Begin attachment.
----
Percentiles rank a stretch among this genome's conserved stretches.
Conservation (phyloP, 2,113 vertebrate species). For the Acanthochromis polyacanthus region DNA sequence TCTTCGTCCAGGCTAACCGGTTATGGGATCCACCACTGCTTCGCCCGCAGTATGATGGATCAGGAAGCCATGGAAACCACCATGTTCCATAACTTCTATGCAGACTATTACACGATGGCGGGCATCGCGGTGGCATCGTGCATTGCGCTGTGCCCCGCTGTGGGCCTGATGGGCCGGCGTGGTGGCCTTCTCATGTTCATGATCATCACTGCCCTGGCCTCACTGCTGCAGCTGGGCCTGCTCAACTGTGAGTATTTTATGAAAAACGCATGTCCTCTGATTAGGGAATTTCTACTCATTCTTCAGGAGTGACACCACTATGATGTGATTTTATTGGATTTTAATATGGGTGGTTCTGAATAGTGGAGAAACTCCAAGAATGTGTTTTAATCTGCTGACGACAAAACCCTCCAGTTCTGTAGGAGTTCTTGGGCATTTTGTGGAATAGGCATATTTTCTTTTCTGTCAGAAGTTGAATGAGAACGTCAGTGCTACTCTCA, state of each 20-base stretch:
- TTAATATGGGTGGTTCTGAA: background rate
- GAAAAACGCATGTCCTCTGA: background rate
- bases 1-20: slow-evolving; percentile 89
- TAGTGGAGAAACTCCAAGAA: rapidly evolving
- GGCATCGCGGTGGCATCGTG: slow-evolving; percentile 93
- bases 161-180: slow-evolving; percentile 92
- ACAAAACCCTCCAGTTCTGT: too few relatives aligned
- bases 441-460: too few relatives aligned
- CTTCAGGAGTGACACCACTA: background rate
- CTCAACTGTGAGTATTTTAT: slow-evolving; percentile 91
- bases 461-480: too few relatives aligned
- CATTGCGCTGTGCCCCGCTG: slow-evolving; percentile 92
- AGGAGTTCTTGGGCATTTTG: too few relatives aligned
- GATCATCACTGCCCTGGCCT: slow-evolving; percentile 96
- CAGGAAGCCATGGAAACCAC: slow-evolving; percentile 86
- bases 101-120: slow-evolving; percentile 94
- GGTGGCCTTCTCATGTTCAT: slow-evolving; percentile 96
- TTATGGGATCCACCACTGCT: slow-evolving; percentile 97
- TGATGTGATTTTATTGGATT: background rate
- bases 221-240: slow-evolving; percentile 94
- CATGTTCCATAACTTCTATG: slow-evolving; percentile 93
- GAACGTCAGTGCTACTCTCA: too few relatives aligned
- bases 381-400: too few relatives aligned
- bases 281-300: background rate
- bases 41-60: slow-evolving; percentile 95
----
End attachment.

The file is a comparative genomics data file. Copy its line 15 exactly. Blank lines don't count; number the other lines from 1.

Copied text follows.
- AGGAGTTCTTGGGCATTTTG: too few relatives aligned